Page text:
Saturday, 18 July 2009
Wednesday, 18 March 2009
This morning I can steadfastly dispute that the severity of the withdrawal symptoms from caffeine are not an urban myth. They are, quite simply, real. Very real
Since the purchase of an Espresso Machine, my intake of coffee is already Italian in it’s quantity and strength, and before my detox was to begin on Sunday morning, I saw no harm in increasing the final intake. Friday saw the usual 3 espressos before sunrise, followed by hourly shot updates, and, before my run, the consumption of a five hour energy drink. Not content with the status quo, a Red Bull mid afternoon. It can only be said that, come 9pm, I was in no fit state to be lying quietly on my children's’ beds to read them a bedtime story, nor unwind for the evening. Having run out of elastoplasts I was desperately trying to improvise in making a plaster to wrap around my thumbs to prevent my chewing the nail right off.
Saturday, I sufficed with one coffee to ease myself into the detox on Sunday.
Sunday morning brought fresh horrors as I woke with a headache of gargantuan proportions, inextinguishable with Paracetomol, Neurofen, or even “for emergency use only” Codeine. By midday I was a quivering wreck, pale, sweating and irascible. It was no use. Conveniently eating lunch in an Italian restaurant an “esspresso doppio” is ordered aand consumed simultaneously. Problem immediately solved. I think I will save that particular mountain for another day, but it does beg the one question. What the hell is in an espresso ?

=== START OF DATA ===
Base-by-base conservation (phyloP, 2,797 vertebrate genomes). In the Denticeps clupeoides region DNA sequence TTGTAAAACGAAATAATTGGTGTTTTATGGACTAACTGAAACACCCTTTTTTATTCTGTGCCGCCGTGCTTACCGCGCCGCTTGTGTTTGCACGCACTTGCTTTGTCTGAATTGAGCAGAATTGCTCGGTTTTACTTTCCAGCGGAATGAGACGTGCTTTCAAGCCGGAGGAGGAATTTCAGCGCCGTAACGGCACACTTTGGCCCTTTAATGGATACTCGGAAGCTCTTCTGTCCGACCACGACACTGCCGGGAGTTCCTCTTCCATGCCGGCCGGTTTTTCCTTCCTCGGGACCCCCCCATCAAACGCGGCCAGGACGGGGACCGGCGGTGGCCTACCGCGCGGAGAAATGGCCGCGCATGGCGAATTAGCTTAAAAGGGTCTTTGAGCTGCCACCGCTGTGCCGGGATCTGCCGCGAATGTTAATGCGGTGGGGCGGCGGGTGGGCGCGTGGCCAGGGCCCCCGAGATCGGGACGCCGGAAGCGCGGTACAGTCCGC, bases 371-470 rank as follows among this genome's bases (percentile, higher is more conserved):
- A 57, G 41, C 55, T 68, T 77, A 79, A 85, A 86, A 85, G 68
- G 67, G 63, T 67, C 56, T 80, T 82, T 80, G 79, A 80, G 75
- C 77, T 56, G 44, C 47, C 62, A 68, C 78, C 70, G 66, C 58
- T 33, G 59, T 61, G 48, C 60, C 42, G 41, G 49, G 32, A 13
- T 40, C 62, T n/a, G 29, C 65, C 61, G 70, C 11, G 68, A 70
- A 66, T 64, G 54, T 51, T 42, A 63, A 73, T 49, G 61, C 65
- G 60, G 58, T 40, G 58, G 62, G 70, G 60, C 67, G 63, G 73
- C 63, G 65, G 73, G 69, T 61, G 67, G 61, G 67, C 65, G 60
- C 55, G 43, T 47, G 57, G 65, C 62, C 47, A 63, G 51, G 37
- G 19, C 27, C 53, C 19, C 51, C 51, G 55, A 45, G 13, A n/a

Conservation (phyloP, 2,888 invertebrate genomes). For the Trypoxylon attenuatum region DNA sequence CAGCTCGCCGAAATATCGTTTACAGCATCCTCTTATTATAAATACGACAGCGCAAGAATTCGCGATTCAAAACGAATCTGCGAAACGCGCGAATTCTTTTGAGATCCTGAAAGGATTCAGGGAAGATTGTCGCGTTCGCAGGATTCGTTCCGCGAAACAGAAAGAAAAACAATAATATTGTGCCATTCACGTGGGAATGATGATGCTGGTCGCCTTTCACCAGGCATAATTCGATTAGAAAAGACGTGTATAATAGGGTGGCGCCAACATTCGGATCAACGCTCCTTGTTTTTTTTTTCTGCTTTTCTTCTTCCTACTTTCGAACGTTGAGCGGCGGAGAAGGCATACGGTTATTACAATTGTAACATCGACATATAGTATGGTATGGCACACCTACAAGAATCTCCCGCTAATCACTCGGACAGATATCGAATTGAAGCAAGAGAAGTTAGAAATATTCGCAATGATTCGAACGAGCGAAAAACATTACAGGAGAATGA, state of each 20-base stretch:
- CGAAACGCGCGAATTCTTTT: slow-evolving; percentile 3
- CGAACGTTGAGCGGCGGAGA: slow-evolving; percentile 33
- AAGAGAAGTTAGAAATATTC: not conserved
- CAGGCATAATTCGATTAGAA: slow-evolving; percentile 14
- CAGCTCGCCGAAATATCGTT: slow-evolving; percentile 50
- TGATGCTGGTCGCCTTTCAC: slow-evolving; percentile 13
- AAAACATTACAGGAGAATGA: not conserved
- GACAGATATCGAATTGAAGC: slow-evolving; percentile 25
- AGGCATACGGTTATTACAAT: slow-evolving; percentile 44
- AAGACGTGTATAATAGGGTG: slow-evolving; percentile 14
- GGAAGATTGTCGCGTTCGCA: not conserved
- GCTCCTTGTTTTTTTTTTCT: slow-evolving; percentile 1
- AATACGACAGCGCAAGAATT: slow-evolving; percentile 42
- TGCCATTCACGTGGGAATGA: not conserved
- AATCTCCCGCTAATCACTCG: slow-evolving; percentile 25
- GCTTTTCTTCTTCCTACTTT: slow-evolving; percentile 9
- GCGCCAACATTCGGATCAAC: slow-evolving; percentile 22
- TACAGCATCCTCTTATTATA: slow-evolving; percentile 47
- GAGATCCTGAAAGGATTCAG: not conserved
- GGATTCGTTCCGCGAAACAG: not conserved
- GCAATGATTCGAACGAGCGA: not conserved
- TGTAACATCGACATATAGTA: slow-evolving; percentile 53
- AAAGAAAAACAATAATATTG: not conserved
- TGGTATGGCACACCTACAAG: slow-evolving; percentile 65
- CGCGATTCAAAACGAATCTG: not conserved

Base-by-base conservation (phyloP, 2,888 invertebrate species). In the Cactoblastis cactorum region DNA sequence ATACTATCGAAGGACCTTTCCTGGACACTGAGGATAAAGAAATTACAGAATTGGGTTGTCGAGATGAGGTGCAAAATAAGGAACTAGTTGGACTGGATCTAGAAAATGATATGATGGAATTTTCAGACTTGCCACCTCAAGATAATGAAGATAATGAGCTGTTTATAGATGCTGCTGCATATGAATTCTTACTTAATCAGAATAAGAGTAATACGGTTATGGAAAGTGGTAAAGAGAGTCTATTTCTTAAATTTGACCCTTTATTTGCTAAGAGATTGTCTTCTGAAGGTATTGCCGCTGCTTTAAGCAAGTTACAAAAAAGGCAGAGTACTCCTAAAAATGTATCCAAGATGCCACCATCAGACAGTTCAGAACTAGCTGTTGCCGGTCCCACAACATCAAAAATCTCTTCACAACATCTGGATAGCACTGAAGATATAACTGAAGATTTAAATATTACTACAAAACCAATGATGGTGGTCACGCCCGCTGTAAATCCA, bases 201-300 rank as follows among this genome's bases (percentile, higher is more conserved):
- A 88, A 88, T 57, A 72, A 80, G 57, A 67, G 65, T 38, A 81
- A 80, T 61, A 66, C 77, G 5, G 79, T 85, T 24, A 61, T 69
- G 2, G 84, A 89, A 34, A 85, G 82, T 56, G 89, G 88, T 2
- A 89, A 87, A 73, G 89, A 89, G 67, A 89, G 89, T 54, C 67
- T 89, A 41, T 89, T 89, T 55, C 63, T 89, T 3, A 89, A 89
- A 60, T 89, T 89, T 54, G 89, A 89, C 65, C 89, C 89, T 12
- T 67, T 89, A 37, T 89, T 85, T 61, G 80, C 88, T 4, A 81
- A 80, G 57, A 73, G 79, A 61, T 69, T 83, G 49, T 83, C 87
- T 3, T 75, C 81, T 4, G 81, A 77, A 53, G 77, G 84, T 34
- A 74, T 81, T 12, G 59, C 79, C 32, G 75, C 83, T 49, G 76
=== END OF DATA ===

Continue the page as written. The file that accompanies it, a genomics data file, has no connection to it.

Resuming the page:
Saturday, 14 March 2009
I couldn't but help admit last week that my memory is starting to fail me, and the realisation that a Moleskine notebook and pen are not just fashion accessories anymore. No sooner had I tried to recall, unsuccessfully, what I had promised myself I would do only moments earlier, I was comforted by the fact that there may be someone out there with a worse memory than mine. It also coincided with a newspaper article citing jet lag as the biggest perpetrator of memory loss.
Last week, returning from JFK, and the associated roughness with such a strong tailwind, no one managed to sleep in the almost record 5 hour 40 minute flight time. Our early arrival at Heathrow prevented us from taxing onto a stand immediately, so we sat on a disused taxiway for an hour, and, as it was the first time the passengers had experienced stillness all night, most of them fell to sleep. We eventually pulled on to our stand, exhausted, and after completing our cockpit checks and filling in the prerequisite paperwork, stood at the now empty bar whilst the cabin crew did their security checks, once the passengers had disembarked. It was therefore with great amusement that one of the cabin crew approached, holding a Business Class passenger’s suit trousers, jacket and shoes, that she had found behind one of the seats We wondered at what particular meeting during the day would he realise that he was still wearing his airline issue sleep suit and socks !
Still chuckling as I got to the car park. Then had to make a telephone call to our engineers office to ask them to retrieve my sunglasses that I had left in the flight deck.